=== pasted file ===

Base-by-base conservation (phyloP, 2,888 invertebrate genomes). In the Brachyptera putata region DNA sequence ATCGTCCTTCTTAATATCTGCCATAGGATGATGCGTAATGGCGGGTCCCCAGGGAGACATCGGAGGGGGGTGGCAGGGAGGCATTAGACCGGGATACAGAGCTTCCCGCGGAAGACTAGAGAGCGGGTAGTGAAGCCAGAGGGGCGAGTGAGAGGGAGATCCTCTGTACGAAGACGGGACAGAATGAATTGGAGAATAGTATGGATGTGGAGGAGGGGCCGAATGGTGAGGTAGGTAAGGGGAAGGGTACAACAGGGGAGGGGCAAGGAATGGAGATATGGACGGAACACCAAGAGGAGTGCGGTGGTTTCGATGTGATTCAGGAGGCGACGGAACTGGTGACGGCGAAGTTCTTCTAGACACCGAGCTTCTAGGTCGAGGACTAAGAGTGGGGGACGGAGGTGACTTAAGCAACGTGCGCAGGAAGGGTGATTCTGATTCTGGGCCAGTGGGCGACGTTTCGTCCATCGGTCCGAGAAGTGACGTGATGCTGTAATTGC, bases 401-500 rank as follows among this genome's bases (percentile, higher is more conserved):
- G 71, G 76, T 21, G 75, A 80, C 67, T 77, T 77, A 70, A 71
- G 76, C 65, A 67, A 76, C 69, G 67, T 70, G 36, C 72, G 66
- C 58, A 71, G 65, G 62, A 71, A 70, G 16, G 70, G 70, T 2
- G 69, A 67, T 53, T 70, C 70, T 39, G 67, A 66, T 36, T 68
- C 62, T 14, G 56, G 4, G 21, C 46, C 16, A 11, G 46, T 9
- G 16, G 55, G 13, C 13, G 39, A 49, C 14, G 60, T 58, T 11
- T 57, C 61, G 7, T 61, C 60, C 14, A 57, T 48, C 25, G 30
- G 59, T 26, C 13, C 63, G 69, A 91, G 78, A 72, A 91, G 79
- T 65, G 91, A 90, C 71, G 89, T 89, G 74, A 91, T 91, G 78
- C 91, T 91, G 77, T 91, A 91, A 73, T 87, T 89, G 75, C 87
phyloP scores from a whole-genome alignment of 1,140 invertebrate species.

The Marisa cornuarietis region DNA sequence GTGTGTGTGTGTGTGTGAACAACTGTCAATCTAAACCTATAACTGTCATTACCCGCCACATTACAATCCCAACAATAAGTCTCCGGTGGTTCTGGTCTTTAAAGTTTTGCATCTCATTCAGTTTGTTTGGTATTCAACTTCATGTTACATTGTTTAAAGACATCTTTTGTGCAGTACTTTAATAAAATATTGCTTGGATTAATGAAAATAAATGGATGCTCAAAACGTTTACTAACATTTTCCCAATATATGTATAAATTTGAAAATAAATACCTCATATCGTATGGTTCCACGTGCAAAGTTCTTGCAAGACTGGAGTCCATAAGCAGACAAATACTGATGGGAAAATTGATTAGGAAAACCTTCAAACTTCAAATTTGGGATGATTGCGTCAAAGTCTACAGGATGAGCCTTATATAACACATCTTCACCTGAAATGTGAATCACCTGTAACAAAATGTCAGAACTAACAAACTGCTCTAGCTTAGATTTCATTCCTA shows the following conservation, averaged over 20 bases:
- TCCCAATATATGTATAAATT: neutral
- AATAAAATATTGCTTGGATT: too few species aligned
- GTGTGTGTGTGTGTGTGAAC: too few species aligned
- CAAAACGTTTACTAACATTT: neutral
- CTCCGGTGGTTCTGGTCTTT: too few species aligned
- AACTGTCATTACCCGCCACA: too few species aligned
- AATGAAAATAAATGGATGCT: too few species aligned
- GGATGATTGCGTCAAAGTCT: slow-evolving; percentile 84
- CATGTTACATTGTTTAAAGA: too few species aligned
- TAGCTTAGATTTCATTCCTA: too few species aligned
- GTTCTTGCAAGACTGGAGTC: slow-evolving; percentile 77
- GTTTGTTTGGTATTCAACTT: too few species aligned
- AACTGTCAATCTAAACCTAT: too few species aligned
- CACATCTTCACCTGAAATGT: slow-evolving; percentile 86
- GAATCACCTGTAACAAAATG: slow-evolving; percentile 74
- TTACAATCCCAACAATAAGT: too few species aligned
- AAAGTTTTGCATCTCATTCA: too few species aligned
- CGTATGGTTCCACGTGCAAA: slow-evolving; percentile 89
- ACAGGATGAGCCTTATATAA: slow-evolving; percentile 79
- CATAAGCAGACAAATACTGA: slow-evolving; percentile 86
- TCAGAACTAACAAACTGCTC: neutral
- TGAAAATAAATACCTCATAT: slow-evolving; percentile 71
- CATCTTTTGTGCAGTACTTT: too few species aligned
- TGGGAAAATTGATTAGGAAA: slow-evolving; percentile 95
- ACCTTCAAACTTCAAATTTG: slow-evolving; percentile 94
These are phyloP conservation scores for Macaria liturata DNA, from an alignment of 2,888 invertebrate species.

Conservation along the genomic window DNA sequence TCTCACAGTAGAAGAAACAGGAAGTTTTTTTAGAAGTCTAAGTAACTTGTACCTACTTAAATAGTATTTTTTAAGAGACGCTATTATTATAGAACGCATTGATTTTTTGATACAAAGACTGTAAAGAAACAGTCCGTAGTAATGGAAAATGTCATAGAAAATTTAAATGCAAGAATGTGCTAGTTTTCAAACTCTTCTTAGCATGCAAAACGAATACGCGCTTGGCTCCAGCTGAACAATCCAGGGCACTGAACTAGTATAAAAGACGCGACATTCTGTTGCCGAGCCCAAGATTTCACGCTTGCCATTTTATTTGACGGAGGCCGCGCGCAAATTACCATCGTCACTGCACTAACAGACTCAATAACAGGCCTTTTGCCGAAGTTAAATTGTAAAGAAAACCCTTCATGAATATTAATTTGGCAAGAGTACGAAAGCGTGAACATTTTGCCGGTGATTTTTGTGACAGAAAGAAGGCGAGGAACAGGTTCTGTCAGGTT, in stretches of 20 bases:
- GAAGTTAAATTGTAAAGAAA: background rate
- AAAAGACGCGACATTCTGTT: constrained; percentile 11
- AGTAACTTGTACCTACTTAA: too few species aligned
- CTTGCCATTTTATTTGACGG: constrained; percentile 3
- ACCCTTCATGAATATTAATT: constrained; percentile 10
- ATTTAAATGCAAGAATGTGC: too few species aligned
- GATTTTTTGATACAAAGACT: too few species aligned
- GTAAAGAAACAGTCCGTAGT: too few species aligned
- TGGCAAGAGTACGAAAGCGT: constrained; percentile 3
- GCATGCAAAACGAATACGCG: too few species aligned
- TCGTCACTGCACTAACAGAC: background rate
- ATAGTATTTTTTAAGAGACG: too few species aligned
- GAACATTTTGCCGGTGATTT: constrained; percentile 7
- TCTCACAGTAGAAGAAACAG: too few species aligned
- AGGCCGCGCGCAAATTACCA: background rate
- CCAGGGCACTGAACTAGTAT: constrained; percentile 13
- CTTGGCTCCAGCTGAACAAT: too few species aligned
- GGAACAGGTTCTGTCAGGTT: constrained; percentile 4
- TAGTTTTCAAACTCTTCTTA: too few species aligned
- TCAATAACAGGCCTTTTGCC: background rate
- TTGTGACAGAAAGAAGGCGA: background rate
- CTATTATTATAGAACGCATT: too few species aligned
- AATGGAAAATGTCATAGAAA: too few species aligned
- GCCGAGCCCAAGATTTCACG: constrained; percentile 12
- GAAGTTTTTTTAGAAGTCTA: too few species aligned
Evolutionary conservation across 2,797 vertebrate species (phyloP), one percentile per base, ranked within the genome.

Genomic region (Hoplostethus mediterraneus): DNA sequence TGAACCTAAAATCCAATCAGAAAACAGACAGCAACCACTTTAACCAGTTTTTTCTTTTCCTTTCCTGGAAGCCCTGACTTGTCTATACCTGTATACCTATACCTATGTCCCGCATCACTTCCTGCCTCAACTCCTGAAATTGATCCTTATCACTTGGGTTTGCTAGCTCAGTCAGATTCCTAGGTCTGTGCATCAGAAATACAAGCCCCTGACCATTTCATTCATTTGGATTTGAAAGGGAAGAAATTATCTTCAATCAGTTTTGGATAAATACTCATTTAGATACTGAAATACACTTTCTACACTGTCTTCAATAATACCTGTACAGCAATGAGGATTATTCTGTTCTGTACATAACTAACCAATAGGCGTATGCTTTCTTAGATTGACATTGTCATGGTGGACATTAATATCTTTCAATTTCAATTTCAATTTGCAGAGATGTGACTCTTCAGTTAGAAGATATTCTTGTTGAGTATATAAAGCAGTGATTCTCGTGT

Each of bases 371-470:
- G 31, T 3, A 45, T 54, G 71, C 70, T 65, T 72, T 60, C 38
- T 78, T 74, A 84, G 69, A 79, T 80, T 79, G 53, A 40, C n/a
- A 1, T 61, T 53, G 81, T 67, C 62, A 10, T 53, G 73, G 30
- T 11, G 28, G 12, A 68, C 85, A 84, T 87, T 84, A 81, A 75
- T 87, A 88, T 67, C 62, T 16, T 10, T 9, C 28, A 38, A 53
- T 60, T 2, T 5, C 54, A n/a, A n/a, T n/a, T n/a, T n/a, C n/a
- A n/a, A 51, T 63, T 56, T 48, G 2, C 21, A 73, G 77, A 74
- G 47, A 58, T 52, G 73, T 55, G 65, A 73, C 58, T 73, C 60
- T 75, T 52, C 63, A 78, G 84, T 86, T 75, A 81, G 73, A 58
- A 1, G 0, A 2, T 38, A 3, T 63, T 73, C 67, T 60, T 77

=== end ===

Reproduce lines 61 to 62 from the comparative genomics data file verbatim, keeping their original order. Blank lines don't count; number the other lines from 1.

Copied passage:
- TTGTGACAGAAAGAAGGCGA: background rate
- CTATTATTATAGAACGCATT: too few species aligned